Every weekend, enthusiasts of Chinese fine art gather at the Sinology Learning Center on Guangwai street in Beijing.
Wang Yongzhi is the teacher and senior artist at the center. He has been painting since he was 16 years old and is now an enthusiastic volunteer.
"First of all, we're here simply because its fun learning together." Wang said. "We help each other out and improve our skills together. Second, we believe by learning and teaching here, we are actually serving a larger purpose of passing on our heritage."
"I'm proud of my students, they say they are here to have fun but when they actually start learning and painting, you know they've got passion, you know that they mean business," he said.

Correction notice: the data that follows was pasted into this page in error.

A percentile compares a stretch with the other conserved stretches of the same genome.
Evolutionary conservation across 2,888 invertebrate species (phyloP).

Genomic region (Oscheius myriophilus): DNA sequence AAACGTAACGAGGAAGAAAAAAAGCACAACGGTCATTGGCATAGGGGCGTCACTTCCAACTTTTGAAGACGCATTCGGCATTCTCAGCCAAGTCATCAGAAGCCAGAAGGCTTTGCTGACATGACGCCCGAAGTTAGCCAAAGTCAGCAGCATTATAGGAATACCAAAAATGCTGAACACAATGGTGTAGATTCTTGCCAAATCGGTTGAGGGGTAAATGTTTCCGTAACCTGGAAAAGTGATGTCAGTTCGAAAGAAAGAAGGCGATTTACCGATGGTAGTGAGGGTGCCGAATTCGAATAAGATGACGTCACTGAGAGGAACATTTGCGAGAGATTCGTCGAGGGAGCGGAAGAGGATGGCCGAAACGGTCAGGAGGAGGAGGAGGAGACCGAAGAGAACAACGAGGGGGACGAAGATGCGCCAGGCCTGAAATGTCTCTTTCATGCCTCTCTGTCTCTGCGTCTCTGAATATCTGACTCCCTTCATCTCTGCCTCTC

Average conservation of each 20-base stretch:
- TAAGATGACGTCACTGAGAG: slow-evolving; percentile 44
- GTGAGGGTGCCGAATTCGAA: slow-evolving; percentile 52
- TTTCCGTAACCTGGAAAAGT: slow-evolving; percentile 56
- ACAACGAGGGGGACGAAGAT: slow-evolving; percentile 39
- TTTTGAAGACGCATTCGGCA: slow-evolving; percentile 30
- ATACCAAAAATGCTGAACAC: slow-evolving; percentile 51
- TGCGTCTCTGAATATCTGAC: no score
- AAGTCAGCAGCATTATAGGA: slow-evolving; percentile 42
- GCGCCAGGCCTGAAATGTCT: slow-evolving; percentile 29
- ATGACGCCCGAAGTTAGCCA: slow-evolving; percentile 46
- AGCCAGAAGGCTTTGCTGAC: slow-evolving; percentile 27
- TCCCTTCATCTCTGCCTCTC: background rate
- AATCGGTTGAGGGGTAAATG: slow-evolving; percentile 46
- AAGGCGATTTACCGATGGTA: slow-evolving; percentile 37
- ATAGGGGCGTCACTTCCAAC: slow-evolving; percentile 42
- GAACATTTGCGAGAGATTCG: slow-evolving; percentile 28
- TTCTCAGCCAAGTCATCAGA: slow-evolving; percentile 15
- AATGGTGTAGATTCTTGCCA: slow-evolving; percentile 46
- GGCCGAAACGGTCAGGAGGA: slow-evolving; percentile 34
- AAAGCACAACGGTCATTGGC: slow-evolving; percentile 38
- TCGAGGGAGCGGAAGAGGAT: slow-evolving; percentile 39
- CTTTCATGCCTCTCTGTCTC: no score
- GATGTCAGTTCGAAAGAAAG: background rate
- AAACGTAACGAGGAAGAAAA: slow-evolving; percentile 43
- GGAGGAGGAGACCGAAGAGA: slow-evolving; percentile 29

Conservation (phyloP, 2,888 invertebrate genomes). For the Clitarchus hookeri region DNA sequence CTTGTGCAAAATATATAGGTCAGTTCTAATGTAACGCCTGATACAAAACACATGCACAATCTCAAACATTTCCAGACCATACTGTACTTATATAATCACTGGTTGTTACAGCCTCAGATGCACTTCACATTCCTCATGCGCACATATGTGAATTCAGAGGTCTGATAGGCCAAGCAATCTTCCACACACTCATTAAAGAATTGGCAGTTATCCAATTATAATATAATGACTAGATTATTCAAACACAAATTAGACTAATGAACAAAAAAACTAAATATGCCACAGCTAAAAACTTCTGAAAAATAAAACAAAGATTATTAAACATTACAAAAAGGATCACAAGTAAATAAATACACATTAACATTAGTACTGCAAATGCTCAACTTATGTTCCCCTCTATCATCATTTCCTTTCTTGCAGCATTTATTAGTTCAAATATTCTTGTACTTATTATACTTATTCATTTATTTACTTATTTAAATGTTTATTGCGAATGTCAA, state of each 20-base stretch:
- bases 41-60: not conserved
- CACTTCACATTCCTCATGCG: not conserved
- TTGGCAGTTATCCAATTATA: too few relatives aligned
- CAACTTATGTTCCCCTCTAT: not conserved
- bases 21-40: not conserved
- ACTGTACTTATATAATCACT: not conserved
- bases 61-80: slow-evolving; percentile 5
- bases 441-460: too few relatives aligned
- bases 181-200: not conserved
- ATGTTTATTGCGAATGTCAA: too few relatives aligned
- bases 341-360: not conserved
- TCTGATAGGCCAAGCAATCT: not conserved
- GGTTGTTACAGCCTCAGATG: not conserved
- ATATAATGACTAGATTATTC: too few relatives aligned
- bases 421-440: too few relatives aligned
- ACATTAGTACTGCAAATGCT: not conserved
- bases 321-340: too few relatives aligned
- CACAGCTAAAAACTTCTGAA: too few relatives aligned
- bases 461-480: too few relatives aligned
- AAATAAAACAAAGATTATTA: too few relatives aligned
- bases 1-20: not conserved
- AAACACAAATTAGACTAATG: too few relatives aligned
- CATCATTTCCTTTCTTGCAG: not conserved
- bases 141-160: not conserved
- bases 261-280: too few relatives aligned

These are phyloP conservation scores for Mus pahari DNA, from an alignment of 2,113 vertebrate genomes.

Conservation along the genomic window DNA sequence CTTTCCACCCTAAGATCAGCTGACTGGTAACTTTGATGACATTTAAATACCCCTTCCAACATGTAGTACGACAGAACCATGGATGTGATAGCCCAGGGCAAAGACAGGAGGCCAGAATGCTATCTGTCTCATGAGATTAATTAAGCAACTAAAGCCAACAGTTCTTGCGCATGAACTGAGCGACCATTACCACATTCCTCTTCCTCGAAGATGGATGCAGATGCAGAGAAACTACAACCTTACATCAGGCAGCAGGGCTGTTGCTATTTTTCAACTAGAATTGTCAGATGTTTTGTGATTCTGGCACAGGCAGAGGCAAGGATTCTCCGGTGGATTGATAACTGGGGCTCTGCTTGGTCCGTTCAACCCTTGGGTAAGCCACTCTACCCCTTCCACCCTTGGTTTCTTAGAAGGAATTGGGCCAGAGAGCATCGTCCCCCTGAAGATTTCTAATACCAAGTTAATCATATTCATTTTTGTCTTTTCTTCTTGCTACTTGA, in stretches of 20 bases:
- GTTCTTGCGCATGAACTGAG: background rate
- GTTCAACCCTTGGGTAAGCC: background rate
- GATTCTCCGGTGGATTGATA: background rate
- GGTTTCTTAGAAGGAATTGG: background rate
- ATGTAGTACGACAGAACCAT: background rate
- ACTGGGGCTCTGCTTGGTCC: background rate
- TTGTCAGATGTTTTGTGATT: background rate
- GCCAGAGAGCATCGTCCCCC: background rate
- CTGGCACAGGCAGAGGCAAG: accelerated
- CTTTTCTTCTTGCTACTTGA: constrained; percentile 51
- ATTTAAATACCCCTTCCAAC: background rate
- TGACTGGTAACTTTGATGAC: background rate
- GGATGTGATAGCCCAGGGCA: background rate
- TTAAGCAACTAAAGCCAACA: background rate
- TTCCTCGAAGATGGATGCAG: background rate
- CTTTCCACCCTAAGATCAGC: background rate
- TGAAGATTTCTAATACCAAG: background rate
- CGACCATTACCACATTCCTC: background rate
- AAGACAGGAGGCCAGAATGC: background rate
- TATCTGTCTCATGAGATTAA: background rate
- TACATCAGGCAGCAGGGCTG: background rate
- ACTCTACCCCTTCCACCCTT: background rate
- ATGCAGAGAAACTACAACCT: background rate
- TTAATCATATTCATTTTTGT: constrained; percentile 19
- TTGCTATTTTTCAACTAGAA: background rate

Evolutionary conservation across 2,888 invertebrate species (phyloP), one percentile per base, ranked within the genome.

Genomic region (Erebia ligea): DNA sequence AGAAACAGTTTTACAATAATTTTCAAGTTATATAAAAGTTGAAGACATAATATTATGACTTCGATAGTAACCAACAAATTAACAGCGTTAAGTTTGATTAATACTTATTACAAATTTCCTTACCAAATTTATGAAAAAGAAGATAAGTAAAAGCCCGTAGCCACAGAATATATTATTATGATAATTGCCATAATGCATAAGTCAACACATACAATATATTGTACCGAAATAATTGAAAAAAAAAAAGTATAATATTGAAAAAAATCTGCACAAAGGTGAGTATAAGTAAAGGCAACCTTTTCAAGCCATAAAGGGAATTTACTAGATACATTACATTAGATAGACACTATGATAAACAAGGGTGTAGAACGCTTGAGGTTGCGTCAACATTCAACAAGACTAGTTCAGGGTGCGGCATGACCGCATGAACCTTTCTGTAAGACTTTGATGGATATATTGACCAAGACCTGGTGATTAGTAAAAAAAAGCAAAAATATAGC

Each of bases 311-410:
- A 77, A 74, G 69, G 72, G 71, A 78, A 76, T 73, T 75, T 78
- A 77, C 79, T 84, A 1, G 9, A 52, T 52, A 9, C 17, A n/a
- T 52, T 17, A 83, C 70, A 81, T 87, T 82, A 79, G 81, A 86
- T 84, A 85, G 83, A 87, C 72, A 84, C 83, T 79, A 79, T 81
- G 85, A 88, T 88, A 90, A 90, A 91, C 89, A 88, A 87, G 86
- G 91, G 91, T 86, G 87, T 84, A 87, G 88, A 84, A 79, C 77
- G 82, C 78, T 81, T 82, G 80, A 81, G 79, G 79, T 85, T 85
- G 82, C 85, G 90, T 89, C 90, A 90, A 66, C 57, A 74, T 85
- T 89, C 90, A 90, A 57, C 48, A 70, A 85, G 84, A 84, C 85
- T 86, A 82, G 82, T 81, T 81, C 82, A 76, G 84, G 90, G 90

Yin Baoxiang, an art student at the center, said taking the class has enriched his life.
"This class has been going on for 5 years," he said. I've actually been wanting to paint since I was a boy. Chinese fine art is my passion."
But Wang is not a pure traditionalist. He's also very open to adopting Western techniques in his paintings to create one of a kind works.
"Sometimes we use techniques alien to traditional methods to bring more sense of dimensions to our paintings. A few dabs of ink does have some depth, but very often it's not enough. For example, I did some sketching on this work to give the building more depth."
The learning center is also well-known for its expertise in calligraphy; in fact it just held a calligraphy contest. Some students even had the audacity to imitate the works of Wang Xizhi, a calligrapher from more than 1500 years ago, who is hailed as perhaps the greatest calligrapher of all time.
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